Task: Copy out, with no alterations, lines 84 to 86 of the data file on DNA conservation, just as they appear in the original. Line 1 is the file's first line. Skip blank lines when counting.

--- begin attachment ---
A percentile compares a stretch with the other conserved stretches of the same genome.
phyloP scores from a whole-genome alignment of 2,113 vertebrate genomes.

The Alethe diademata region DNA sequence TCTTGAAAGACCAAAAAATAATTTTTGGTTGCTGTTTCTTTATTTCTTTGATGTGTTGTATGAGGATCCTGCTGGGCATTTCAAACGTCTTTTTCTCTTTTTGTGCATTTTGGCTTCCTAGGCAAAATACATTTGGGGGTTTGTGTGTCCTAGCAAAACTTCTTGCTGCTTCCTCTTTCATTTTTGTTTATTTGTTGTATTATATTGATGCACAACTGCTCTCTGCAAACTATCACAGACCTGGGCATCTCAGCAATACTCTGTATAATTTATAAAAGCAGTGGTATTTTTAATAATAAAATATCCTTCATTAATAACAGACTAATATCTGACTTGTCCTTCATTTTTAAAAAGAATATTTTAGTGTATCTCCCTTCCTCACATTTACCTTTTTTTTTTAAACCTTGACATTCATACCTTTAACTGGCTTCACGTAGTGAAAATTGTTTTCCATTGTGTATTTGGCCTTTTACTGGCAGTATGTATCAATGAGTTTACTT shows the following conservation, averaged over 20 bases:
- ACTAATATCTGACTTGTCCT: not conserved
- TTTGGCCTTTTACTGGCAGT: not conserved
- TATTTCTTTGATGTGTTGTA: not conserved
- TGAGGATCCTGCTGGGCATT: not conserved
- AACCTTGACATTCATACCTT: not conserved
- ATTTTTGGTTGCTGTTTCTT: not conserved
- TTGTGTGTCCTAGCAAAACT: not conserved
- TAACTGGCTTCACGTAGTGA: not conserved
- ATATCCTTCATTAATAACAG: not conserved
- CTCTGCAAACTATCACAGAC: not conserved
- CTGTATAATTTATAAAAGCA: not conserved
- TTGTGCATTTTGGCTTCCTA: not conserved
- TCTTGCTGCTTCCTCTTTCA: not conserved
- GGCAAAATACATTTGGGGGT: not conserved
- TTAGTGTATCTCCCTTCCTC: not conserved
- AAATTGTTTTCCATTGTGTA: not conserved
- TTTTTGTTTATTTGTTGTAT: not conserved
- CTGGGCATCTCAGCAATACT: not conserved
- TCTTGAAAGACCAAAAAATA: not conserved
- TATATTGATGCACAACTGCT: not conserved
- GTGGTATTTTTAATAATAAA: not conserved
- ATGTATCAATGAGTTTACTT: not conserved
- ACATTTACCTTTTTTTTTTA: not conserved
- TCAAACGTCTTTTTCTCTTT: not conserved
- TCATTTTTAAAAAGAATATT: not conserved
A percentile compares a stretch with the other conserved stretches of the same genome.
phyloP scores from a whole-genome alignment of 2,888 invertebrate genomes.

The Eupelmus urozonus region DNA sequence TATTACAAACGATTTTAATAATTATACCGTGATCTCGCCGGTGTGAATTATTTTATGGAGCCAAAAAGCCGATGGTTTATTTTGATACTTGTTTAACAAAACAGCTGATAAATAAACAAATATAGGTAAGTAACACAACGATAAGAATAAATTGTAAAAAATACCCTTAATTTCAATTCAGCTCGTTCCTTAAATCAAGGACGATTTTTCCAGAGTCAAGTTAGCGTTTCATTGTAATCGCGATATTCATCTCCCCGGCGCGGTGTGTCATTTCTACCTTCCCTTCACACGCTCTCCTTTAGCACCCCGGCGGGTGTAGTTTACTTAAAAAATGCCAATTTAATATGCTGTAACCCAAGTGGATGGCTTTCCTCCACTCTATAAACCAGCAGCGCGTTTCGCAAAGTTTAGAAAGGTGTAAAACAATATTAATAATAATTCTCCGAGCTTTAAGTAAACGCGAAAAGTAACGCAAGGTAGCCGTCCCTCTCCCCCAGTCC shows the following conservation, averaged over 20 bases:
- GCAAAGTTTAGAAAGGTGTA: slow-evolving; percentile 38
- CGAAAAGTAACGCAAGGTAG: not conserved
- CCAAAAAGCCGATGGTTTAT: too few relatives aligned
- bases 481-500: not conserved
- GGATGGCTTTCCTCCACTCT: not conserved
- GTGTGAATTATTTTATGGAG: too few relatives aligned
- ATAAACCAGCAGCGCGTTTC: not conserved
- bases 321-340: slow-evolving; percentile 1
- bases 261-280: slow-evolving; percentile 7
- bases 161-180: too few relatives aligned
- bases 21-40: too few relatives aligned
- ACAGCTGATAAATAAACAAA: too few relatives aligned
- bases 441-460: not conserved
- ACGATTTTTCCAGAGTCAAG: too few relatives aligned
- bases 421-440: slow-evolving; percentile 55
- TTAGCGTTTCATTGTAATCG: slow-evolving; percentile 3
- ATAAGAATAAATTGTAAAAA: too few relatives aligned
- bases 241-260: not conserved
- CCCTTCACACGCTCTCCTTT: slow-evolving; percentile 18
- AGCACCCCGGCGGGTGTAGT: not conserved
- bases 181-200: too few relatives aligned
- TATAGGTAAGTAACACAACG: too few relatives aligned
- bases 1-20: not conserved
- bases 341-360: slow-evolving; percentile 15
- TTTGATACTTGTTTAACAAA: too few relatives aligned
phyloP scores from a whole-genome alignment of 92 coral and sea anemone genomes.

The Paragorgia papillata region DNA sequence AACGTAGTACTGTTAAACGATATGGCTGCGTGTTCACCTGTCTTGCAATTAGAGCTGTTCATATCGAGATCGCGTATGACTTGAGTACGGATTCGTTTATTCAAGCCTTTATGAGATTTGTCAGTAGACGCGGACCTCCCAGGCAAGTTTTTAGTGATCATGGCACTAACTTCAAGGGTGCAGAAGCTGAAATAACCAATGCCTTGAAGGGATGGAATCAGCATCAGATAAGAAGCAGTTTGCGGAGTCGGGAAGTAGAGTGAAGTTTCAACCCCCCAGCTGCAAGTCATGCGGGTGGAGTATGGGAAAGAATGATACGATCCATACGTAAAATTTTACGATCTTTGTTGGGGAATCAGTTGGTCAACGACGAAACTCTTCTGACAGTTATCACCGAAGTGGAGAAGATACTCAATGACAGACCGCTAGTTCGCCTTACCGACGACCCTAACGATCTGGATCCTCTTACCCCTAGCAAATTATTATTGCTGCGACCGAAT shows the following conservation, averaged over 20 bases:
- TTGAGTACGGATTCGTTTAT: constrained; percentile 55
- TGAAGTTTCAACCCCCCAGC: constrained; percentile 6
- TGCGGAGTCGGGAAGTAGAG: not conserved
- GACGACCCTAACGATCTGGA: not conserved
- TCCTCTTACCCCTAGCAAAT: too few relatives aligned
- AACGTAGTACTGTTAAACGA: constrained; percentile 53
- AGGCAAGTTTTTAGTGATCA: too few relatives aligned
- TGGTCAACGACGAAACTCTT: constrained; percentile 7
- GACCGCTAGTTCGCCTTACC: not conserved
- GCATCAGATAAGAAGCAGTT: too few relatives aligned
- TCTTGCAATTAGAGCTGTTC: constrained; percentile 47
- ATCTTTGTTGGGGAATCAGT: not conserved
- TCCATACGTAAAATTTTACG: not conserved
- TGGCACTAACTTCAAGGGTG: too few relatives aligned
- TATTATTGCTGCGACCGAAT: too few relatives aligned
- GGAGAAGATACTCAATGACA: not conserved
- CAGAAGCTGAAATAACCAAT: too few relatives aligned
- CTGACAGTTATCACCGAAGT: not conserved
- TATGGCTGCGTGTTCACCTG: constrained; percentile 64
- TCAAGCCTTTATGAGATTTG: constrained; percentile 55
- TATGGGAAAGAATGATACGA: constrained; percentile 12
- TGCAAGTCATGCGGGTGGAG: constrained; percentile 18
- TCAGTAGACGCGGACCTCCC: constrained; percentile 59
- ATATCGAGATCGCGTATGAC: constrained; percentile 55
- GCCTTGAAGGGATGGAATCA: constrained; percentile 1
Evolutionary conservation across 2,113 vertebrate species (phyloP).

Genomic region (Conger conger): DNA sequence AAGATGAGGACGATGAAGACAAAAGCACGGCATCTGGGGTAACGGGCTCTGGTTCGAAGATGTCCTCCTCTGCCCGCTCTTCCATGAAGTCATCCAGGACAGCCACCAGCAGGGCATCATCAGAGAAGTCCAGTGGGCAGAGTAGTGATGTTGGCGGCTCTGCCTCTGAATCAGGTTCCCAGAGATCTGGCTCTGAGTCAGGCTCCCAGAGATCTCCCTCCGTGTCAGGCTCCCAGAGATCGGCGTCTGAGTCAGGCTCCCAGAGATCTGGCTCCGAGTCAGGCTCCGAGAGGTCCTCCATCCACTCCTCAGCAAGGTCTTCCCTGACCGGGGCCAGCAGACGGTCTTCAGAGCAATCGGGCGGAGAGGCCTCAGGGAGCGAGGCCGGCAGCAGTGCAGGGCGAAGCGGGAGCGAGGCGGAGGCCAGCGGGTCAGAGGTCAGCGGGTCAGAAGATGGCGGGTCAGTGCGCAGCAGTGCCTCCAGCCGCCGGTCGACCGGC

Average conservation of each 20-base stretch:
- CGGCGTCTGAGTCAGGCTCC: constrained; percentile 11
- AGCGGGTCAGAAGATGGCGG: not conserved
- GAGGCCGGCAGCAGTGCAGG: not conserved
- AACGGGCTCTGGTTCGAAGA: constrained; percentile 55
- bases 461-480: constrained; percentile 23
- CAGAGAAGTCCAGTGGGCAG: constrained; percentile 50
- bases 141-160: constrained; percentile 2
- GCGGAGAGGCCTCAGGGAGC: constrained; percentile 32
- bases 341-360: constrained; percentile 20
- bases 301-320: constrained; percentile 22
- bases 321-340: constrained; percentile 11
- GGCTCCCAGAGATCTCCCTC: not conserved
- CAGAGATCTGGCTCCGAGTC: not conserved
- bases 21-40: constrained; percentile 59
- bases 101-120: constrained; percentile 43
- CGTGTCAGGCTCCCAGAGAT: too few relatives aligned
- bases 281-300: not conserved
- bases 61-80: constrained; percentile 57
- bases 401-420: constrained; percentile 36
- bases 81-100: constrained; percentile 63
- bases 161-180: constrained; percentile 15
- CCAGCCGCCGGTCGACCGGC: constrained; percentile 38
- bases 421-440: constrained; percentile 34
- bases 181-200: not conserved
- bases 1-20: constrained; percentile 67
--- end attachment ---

Evolutionary conservation across 2,113 vertebrate species (phyloP).

Genomic region (Conger conger): DNA sequence AAGATGAGGACGATGAAGACAAAAGCACGGCATCTGGGGTAACGGGCTCTGGTTCGAAGATGTCCTCCTCTGCCCGCTCTTCCATGAAGTCATCCAGGACAGCCACCAGCAGGGCATCATCAGAGAAGTCCAGTGGGCAGAGTAGTGATGTTGGCGGCTCTGCCTCTGAATCAGGTTCCCAGAGATCTGGCTCTGAGTCAGGCTCCCAGAGATCTCCCTCCGTGTCAGGCTCCCAGAGATCGGCGTCTGAGTCAGGCTCCCAGAGATCTGGCTCCGAGTCAGGCTCCGAGAGGTCCTCCATCCACTCCTCAGCAAGGTCTTCCCTGACCGGGGCCAGCAGACGGTCTTCAGAGCAATCGGGCGGAGAGGCCTCAGGGAGCGAGGCCGGCAGCAGTGCAGGGCGAAGCGGGAGCGAGGCGGAGGCCAGCGGGTCAGAGGTCAGCGGGTCAGAAGATGGCGGGTCAGTGCGCAGCAGTGCCTCCAGCCGCCGGTCGACCGGC

Average conservation of each 20-base stretch: